The Airplane Flight Manual (copies of portion enclosed) emergency procedures for the M20J states that intentional spins are prohibited. In the event of an inadvertent spin, recovery techniques are listed in the manual. A spin warning published in the manual states: Up to 2,000 feet of altitude may be lost in a one-turn spin and recovery; therefore stalls at low altitude are extremely critical.


Thunderstorms and rain associated with a frontal passage, moved through the Dickinson Bay area near San Leon between 1530 and 1600 with winds from the north at 10 to 12 mph and overcast skies. The front moved to the south and light rain showers and overcast skies estimated at 2,000 to 3,000 feet were reported by witnesses at the time of the accident.

Weather reports were reviewed by the investigator-in-charge. Radar summary charts indicated strong precipitation intensity levels throughout the area with tops to 30,600 feet. Local weather stations in the vicinity reported a visibility of 5 statute miles and winds from the west with gusts to 25 knots in drizzle, mist, and rain showers. Cumulus and towering cumulus clouds with multiple broken and overcast cloud layers beginning from 1,000 feet AGL associated with a front prevailed throughout the area.

Convective Sigmet 28C was in effect for widely scattered thunderstorm activity across southeast Texas. Airmet Sierra and Tango were valid for occasional ceilings below 1,000 feet AGL and visibility below 3 statute miles in clouds and precipitation mist.


A review of air traffic control data, transcripts, and statements revealed the following summary information. All times are converted to central standard time unless otherwise indicated.

1518:50 The pilot requested and received a standard weather briefing for a local VFR flight departing from Ellington Field at 1645.

1520:19 The pilot was briefed on the flight precautions for occasional IFR 1,500 to 2,000 overcast with widely scattered rainshowers and thunderstorms associated with a line of weather in the immediate vicinity of Ellington. The briefer stated "if you are going to stay close to the airport or just stay in the pattern I think it is going to be alright but if you are going to try and go anywhere."

1521:10 The briefing was interrupted as the pilot transmitted "Oh I'm gonna yeah I'm not going very far at all no more than ah about fifteen minutes away."

1521:15 The pilot was advised to watch out for the "trong northerly wind."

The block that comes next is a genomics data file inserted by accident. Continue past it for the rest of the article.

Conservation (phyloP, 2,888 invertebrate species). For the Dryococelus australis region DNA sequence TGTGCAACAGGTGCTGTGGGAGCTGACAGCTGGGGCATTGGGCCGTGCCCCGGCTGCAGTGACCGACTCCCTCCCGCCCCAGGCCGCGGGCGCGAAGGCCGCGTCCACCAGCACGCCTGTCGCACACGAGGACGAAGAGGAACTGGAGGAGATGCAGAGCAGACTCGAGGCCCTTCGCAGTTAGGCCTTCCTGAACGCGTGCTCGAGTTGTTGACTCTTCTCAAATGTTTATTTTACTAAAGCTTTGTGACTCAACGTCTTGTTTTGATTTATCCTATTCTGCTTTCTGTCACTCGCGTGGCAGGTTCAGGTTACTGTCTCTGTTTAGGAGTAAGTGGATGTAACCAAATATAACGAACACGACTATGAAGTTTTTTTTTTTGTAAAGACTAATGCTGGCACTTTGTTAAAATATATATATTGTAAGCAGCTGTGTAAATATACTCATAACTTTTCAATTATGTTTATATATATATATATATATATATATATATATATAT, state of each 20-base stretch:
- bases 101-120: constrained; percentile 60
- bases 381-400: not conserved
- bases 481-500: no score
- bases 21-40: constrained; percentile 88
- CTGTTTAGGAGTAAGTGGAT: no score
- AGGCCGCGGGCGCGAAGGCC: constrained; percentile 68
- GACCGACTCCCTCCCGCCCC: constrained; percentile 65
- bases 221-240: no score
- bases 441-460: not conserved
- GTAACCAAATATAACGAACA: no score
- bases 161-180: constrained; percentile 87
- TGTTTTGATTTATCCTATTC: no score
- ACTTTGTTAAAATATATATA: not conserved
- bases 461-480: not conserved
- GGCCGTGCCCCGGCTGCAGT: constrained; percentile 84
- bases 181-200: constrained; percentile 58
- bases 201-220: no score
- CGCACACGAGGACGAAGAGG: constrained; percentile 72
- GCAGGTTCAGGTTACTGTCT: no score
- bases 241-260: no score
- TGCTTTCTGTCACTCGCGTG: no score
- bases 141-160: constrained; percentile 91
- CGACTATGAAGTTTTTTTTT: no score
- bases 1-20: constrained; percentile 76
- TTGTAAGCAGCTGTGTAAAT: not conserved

1608:45 The pilot requested and was cleared to taxi aircraft N25LS to runway 35 via Taxiway ECHO.

1619:29 The pilot requested a takeoff clearance from Taxiway ECHO.

1619:30 The pilot accepted the controller clearance for takeoff on runway 04 and was cleared for the takeoff and a right turn out of traffic. The was the last ATC contact with the aircraft.


The airplane came to rest at North 29 degrees 28.81 minutes, West 094 degrees 55.56 minutes, in 5 feet of water, approximately 1,000 yards from the shores of April Fools Point. The upper portion of the empennage protruded above the water with the airplane sitting right wing down with the cockpit door open and the wing tip buried in the mud about a foot. The left wing was found separated from the fuselage at the aft attachment point. The engine remained attached at the firewall motor mounts. Divers from the Texas Department of Public Safety (DPS), under the surveillance of the investigator-in-charge, recovered the airplane from Dickenson Bay. See the enclosed DPS report for additional details.


The autopsy was performed by The County of Galveston, Medical Examiner's Office, at Texas City, Texas. Aviation toxicological testing for the pilot was performed by the FAA Civil Aero Medical Institute (CAMI) at Oklahoma City, Oklahoma. Toxicological findings were negative.


There was no evidence of fire in the cockpit or cabin areas of the airplane. Portions of one of the rear cabin windows exhibited heat deformation and fire and soot patterns progressed along the right wing leading edge, the inboard area of the right aileron, outboard area of right flap, right side of the upper fuselage aft of the cabin door, and aft to the inboard area of the right horizontal stabilizer and elevator. Sooting and fire damage was found along the left side of the fuselage aft and above the left cabin window. No physical evidence of an inflight fire was found during the investigation. Arcing was found at an electrical relay on the right forward side of the firewall; however, impact damage prevented any determination of the relay as the ignition source of the post-impact fire. Wiring in the right wing was intact outboard of the fuel tank; however wiring inboard of the right wing fuel tank was destroyed.